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There's a great deal of beauty--physical and artistic--in Tom Weaver's latest book of filmmaker interviews, I Talked with a Zombie: Interviews with 23 Veterans of Horror and Sci-Fi Films and Television.
Among the actors Weaver interviewed: Lee Merriwether (Batman, 4D Man), Tandra Quinn (Mesa of Lost Women, The Neanderthal Man), Betta St. John (Tarzan and the Lost Safari, Corridors of Blood), Olive Sturgess (The Comedy of Terrors/The Raven, Thriller), Robert Conrad (The Wild Wild West: The Complete Series), James Darren (The Time Tunnel), Ron Harper (Planet of the Apes: The Complete TV Series), William Reynolds (Cult of the Cobra, The Land Unknown, The Thing That Couldn't Die, The Twilight Zone, The FBI), and Frankie Thomas, Al Markim, and Jan Merlin (all stars of Tom Corbett, Space Cadet).
Weaver also talked to Pat Fielder, one of the first female auteurs and screenwriter of the brilliant film The Return of Dracula (The Return of Dracula/The Vampire), a horrific melding of Alfred Hitchcock's film Shadow of a Doubt with Bram Stoker's novel Dracula. No one who saw Return of Dracula at a young age can forget it, especially the scene where the heroine's best friend, lying in her coffin, has a stake driven through her breast. Weaver also gets stories from producer-director Maury Dexter, who was involved with the films I Married a Monster From Outer Space, House of the Damned, and The Day Mars Invaded Earth.
As in most of Tom Weaver's interview collections, themes emerge when he talks to people who knew each other, worked on the same films, or had similar experiences. One of the most interesting things in I Talked with a Zombie was the different experiences child actors had.
Ann Carter was only six years old when she worked with stars Fredric March and Veronica Lake in I Married a Witch. As a little girl Ann Carter worked in several high-quality pictures. She acted in the war film The North Star with Ann Harding and Anne Baxter, in Commandos Strike at Dawn with Paul Muni, and most famously in The Curse of the Cat People (Cat People / The Curse of the Cat People) starring Simone Simon.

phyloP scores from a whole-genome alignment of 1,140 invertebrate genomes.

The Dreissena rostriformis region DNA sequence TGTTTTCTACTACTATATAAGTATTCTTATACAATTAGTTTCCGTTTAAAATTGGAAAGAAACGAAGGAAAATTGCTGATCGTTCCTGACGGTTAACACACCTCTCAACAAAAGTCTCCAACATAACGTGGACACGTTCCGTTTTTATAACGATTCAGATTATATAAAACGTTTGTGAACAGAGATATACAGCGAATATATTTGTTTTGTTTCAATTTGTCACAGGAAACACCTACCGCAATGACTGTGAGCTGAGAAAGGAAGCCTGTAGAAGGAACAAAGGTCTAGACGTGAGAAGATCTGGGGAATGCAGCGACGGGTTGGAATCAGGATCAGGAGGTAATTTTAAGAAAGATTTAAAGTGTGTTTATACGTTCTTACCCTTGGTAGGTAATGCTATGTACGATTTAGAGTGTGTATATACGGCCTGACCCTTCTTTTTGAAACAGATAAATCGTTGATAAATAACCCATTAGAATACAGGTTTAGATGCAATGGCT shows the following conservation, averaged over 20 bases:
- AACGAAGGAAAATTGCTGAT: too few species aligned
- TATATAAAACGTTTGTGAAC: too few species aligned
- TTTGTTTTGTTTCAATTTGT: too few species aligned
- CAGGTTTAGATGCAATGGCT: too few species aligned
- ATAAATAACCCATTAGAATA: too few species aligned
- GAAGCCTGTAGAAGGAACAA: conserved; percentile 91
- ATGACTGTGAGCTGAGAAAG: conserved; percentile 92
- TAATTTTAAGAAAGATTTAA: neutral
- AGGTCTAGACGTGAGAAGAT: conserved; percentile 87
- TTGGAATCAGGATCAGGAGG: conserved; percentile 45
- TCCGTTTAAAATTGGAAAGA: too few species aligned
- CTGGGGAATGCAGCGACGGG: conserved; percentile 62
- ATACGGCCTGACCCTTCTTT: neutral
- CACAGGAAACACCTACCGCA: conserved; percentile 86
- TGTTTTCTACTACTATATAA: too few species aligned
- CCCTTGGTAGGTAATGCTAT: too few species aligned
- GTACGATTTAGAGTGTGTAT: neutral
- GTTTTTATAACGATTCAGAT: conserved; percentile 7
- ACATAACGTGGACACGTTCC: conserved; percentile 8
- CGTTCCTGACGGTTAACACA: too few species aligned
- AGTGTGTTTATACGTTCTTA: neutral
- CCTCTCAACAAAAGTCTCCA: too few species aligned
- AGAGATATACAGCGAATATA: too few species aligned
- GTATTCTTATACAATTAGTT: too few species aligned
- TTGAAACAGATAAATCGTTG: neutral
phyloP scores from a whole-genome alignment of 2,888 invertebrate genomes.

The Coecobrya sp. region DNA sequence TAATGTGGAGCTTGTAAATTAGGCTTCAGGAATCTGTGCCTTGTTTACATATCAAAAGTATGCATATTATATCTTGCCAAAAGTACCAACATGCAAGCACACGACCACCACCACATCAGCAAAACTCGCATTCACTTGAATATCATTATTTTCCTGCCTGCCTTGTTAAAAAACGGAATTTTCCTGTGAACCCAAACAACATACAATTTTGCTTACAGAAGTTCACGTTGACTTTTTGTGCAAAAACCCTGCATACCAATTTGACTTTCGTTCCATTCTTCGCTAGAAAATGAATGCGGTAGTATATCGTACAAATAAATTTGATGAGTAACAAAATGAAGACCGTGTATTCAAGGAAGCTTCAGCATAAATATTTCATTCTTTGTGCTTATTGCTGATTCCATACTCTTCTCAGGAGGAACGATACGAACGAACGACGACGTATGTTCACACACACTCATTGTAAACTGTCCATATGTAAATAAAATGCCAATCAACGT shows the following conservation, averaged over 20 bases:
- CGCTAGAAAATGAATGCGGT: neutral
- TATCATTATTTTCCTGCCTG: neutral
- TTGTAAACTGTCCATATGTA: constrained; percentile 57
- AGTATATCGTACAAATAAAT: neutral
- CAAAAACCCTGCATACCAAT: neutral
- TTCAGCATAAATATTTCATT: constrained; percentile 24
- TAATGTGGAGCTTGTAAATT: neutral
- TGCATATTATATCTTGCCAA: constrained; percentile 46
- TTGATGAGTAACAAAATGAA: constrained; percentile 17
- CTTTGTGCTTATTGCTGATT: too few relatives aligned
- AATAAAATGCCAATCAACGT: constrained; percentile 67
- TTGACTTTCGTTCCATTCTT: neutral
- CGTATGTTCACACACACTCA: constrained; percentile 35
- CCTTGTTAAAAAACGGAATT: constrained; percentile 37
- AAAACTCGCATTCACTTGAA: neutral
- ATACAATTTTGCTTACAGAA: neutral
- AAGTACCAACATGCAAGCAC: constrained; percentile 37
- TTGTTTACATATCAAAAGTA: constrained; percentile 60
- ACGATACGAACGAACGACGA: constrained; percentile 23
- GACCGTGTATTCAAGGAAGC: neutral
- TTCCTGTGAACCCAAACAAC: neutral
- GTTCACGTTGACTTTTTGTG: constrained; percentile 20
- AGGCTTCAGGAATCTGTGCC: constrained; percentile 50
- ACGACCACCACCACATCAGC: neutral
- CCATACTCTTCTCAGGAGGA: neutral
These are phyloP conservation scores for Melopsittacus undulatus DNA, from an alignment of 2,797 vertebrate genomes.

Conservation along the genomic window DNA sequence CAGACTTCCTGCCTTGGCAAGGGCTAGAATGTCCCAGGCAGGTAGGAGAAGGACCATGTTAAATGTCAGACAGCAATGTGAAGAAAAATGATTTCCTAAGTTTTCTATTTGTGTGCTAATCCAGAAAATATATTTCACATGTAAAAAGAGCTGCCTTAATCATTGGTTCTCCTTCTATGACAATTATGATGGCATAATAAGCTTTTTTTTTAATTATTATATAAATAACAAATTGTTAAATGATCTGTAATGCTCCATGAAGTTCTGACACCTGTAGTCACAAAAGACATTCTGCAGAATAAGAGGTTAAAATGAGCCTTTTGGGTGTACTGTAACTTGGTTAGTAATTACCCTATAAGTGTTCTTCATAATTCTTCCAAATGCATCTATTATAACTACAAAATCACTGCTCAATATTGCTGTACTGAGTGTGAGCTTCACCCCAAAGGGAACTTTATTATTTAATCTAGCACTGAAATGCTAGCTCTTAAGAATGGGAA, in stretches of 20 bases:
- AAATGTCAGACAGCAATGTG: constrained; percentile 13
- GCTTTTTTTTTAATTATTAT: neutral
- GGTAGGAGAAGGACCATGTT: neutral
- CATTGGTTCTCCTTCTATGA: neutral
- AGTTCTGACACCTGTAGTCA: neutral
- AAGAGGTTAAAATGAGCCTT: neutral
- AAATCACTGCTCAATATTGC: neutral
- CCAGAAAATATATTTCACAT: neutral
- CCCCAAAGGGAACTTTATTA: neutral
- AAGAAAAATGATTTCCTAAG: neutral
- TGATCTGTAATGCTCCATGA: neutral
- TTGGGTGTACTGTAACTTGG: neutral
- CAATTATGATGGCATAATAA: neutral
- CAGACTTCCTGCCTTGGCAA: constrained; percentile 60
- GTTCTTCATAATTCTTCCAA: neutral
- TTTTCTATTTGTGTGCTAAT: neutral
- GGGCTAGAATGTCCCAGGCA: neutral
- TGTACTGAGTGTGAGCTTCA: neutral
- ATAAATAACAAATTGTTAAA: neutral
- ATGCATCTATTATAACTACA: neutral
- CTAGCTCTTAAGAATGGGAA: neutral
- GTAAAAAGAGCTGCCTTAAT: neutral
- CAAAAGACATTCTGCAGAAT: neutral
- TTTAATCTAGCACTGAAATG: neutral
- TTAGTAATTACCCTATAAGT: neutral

Carter's memories of going to school on the set as a child actor are pleasant. "I remember some great teachers . . . you learn more one on one . . . even if it was [just a few minutes], the teacher and I were so close . . . and you can't beat that."
Even though it disappointed her mother, Carter went to college and became a teacher. But her experience of growing up in Hollywood was the complete opposite of another child actor, Charles Herbert.
Charles Herbert's most memorable role was the little boy whose scientist father invents a matter transport device in the fifties science fiction-horror classic starring Vincent Price, The Fly.
Herbert was abandoned by teacher-social workers on the set who let the directors interrupt his education for the sake of the production schedule. The teachers would be replaced if they insisted the child actor finish his lessons, so they let the schoolwork slide.
Besides barely receiving an education, none of his salary as an actor was put aside for when he grew up.
Herbert says the reason abused child actors often can't make the transition to adult actor is they aren't allowed to develop an identity. "In other words, you have to be able to look in the mirror and see somebody . . . if one week you're Roberto . . . and the next week you're Tom Sawyer, it's hard to know who Charlie is."
There's a little more information on television shows like The Wild Wild West in this collection. (Most of Weaver's books concentrate on filmmakers and movie actors.) Jumping from the sixties to the seventies, actor Ron Harper talks about the TV version of Planet of the Apes, a continuation of the multi-film epic that Eric Greene dissects in his book, Planet of the Apes As American Myth: Race And Politics in the Films And Television Series(McFarland Publishers). Eric Greene's book is one of the best on science fiction film I've read. If any movie series was ever a mirror held up to America, it's the Planet of the Apes films (Planet of the Apes - The Legacy Collection (Planet of the Apes  / Beneath the / Escape from the / Conquest of the / Battle for the)).
One of the most interesting interviews is with current soap-opera star Eric Braeden. Braeden was going by his German name, Hans Gudegast, when he starred on the TV series Rat Patrol in the sixties. He starred in one of the best mid-budget science fiction films of the seventies--Colossus - The Forbin Project, based on the novel Colossus by D. F. Jones. Then Braeden played a bloodless scientist in Escape from the Planet of the Apes, the film that was more than just a sequel in a profitable series, but was the movie that turned the Apes saga into a Sophoclean tragedy. In fighting to prevent the future they fear, the humans bring it about. (I wonder if some of Braeden's comments on the balance between "security" and "freedom" in an age of terrorism will affect other readers they way they did me.)
Fittingly, the book ends with an interview with the three stars of Tom Corbett, Space Cadet, which first aired in 1950. That show was the first effort to depict the fantastic on television.
From cat people to giant tarantulas to space cadets. I Talked with a Zombie has it all.